Three Take-Aways from the Ashoka and World Bank Event: Public Goods through Social Enterprises


Last Wednesday, Ashoka delivered a terrific panel conversation at the World Bank called, Public Goods through Social Enterprises: Creating Hybrid Value Chains. Bill Drayton and Valeria Budinich spearheaded the discussion with their thoughts on the growing impact of hybrid value chains, full economic citizenship, and the inevitability of a changemaker world. I had three take-aways that I will consider under the current framework of technology.

First, Bill Drayton gave a statistic that blew me away and I had to Google it to make sure I heard it right: “Over half of the Ashoka fellows have changed national policy within five years.” There are over two thousand fellows worldwide, so you can imagine how many countries have gone through some sort of systemic change thanks to the influence of these individuals. But according to Mr. Drayton, the social entrepreneur is only successful when he has caused a movement within his community. Ashoka measures impact with specific large-scale variables. First they look at the original vision of the social entrepreneur, second, how well they scale the model and inspire others to replicate it, third, how their influence has caused a policy change, and fourth, how their model has promoted leadership building. This simple, yet impressive set of indicators demonstrates that Ashoka’s mission is to create entirely new systems and markets, rather than trying to fix broken models.

Second, patterns and systems are only valid if they are in the best interest of the citizen sector. Mr. Drayton explained that if a production and distribution system fails, then it fails for a reason and needs to be redesigned. This reminds me of a great TED talk by Seth Godin, where he makes the point that we shouldn’t allow broken ideas to perpetuate. I tweeted a question to the panel that ended up getting a laugh because it reflected the crux of the funding challenge for social entrepreneurs. I asked,

Mr. Drayton replied that the foundation model is a failure, it is inherently self-interested and in most cases will not allow social entrepreneurs the freedom necessary to follow the changemaker model. “It is only a eighty to ninety year-old system,” he quipped, “it isn’t too old to change.”

My third take-away was the need to create teams for social and economic change, which is the essence of the Hybrid Value Chain model. In the article, “A New Alliance For Global Change,” that was published in Harvard Business Review, Drayton and Budinich define the HVC as the joining of for-profit business with the citizen sector to “make global economies and create lasting social change. Businesses offer scale, expertise in operations, and financing. Social entrepreneurs offer low costs, strong social networks, and a deeper understanding of customers and communities.” This partnership of the private and citizen sectors is able to yield financial and social returns but also do so in such an effective way that the entire system of business is changed. Teams of social entrepreneurs from different backgrounds are necessary to create these hybrid partnerships and are increasingly doing so around the world. Bill Drayton poignantly asked,  “How many people know that we are turning into a changemaker world?”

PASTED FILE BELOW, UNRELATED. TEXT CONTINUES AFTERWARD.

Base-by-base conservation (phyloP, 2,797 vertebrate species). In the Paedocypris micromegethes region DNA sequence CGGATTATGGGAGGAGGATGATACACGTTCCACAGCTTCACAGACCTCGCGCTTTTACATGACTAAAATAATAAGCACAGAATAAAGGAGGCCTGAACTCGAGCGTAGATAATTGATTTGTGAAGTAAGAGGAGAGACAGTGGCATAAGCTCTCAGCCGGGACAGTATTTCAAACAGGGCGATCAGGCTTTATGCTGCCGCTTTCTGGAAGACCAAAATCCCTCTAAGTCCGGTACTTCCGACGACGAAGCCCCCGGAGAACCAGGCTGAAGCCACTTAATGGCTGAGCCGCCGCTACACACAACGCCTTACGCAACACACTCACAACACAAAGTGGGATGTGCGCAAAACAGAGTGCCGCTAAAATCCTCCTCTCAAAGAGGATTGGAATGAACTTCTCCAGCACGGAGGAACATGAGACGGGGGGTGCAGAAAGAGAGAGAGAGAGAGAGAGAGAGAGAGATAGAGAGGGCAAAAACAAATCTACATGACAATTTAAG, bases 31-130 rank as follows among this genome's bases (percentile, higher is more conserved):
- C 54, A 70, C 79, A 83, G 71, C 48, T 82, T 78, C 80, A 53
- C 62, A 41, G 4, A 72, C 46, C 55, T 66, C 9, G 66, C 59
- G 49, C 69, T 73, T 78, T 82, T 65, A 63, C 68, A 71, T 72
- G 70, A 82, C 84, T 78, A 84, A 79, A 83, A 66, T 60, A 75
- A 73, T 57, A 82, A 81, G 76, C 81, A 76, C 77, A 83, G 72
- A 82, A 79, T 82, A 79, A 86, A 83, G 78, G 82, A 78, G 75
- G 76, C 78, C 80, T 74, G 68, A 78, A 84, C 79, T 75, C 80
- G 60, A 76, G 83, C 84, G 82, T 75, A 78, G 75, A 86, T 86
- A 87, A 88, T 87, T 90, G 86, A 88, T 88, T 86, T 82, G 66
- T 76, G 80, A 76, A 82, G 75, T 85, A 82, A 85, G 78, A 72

Source: Ashoka


All these issues are important to take into account when applying a tech lens of innovation. Technologists are creating systems that change people’s lives through new mobile phone tools, social media and networking, mapping technology, and environmental advocacy to name a few. Due to the exponential speed that new technology is produced, there are many opportunities to innovate broken systems. Social entrepreneurs need tech tools to be able to leverage a community and create a movement. I believe that much of the tech world realizes that it is part of a changemaker world—one that is democratic, participatory and allows individuals to achieve full economic citizenship.

Technological innovation has largely been developed for commercialization and fitting the needs of business, entertainment, and government. Now with the onset of HVC into the tech sector there are companies that have sprouted over the last few years that have combined the business and citizen sector to produce something mutually beneficial. We teach about many of them in our courses like FrontlineSMS, Ushahidi, Medic Mobile, and FreedomFone. Microfinance failed to be able to give access to entrepreneurs in the most rural areas and MPesa was able to solve it. What do you think the future of HVC will be in the tech sector? Are technologists going to be more socially minded as they see the growing impact that they can make? Is the citizen sector going to become more tech savvy so that they can create the programs and products that they need? Do you think we’ll get to a point where all business will have to have a changemaking social impact to be successful in the future? Please comment your thoughts!


Mark Your Calendar! AshokaU and TechChange will be holding a twitter chat on: How will technological innovation and social entrepreneurship transform higher education? on June 17th from 1-2pm.  Stay tuned for more details.

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